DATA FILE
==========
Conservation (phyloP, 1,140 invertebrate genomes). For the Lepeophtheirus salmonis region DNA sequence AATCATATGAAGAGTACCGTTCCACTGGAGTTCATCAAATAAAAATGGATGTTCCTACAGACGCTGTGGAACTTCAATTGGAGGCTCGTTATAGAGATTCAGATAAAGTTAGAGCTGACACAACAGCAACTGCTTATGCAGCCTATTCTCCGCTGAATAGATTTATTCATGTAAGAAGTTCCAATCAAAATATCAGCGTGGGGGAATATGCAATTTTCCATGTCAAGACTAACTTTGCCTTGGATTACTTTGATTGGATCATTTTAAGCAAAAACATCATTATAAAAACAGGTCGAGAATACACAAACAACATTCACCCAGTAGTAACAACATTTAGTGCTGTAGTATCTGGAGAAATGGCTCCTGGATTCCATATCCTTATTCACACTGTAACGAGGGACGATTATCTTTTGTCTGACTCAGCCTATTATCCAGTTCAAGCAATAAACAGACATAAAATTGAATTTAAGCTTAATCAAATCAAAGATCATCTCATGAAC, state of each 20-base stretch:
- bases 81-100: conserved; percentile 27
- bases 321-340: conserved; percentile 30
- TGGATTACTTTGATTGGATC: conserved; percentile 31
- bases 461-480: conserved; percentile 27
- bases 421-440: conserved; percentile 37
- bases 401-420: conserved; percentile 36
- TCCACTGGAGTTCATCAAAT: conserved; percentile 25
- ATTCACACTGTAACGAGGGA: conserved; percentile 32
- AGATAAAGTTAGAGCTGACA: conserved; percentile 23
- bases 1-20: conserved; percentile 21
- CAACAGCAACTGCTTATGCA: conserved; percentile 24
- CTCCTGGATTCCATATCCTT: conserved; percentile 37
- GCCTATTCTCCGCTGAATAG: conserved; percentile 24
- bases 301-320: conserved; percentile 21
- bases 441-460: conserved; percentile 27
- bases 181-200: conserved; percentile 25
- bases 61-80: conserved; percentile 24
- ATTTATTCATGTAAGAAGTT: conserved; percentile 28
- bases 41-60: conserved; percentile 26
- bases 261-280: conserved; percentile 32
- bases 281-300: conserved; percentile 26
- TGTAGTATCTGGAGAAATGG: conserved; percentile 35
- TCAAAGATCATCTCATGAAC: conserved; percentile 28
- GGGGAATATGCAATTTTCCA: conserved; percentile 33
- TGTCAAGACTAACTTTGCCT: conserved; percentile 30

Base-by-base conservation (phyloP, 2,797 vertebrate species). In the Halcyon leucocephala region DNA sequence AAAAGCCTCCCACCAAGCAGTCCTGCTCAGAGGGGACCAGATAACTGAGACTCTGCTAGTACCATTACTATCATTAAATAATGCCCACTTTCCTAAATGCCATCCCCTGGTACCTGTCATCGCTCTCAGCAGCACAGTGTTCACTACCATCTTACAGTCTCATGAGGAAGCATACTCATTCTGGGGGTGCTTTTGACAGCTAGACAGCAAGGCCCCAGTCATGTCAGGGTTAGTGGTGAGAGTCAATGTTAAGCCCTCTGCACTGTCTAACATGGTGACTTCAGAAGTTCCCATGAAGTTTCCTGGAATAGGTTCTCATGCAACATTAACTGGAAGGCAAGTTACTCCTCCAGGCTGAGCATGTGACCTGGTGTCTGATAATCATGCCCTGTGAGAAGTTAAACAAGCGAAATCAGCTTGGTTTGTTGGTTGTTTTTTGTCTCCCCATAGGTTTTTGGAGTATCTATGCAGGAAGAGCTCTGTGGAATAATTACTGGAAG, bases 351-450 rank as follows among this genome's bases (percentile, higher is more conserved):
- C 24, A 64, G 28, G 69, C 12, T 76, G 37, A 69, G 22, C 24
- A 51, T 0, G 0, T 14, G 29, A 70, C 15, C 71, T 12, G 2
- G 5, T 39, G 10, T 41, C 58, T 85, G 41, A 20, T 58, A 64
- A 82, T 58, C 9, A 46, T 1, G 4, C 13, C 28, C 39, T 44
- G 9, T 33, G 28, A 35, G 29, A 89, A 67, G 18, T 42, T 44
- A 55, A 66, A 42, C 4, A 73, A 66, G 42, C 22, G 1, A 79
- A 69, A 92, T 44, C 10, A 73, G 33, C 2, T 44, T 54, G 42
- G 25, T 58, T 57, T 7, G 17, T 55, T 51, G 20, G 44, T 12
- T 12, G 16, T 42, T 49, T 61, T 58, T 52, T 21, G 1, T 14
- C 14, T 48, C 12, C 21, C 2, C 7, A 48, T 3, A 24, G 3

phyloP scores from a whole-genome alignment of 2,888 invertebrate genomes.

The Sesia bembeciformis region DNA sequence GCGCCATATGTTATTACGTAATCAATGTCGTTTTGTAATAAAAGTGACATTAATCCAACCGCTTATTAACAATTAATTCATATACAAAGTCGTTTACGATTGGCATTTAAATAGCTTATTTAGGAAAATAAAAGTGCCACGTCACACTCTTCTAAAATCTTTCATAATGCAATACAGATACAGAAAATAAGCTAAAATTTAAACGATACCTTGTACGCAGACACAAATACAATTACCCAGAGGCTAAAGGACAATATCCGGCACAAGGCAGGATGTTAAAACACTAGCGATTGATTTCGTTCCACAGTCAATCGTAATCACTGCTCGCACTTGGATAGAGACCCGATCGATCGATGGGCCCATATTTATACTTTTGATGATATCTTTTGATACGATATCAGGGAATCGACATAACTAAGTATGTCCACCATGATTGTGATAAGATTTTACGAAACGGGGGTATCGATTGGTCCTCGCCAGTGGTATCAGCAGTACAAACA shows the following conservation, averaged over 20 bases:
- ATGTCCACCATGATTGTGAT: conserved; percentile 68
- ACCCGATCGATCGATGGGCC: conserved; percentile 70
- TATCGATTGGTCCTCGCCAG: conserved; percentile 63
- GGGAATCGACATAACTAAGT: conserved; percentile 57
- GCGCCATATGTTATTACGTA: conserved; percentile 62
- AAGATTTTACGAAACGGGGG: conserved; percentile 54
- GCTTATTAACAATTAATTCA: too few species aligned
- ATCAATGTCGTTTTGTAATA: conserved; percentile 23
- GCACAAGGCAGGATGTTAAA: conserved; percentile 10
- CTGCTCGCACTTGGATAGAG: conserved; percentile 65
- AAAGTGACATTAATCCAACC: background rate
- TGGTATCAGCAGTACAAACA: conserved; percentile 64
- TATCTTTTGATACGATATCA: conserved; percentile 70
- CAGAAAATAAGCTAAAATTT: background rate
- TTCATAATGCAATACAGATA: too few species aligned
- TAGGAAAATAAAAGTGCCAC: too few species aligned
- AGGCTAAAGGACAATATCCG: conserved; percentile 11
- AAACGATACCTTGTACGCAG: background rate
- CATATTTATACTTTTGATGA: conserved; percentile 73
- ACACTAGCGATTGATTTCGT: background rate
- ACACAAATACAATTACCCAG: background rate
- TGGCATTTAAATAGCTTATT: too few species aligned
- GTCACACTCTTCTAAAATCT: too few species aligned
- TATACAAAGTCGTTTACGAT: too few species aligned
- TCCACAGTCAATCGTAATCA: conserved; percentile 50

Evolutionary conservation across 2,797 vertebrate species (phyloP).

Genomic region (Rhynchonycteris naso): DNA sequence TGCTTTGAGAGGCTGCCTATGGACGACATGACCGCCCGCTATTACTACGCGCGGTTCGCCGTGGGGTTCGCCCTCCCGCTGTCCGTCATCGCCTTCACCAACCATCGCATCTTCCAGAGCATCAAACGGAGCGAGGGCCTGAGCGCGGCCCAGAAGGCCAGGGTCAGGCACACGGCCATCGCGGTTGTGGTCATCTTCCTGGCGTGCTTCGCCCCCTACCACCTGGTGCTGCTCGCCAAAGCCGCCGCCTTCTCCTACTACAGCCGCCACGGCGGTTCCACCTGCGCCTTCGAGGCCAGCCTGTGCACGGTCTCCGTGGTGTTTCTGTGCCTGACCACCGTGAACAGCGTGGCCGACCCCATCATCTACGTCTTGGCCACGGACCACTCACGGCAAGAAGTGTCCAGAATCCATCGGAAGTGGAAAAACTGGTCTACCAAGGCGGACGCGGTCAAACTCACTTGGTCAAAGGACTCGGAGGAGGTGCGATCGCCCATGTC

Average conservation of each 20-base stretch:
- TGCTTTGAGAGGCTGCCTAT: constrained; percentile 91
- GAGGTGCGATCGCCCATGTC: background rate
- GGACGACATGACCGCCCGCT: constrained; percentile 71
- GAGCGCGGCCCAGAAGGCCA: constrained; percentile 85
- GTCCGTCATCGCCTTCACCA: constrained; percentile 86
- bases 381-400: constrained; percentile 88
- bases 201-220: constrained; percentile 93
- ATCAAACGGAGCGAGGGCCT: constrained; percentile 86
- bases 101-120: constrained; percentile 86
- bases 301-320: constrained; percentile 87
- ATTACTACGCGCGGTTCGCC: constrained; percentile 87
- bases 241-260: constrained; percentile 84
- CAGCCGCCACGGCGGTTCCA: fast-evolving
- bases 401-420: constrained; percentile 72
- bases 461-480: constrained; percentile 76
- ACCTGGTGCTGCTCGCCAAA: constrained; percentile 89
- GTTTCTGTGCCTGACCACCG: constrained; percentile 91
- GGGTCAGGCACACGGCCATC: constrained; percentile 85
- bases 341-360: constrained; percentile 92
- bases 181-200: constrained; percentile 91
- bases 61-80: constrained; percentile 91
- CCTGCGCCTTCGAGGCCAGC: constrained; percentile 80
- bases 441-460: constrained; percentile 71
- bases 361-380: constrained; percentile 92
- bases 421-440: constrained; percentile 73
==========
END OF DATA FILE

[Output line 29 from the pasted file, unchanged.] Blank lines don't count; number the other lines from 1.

- A 51, T 0, G 0, T 14, G 29, A 70, C 15, C 71, T 12, G 2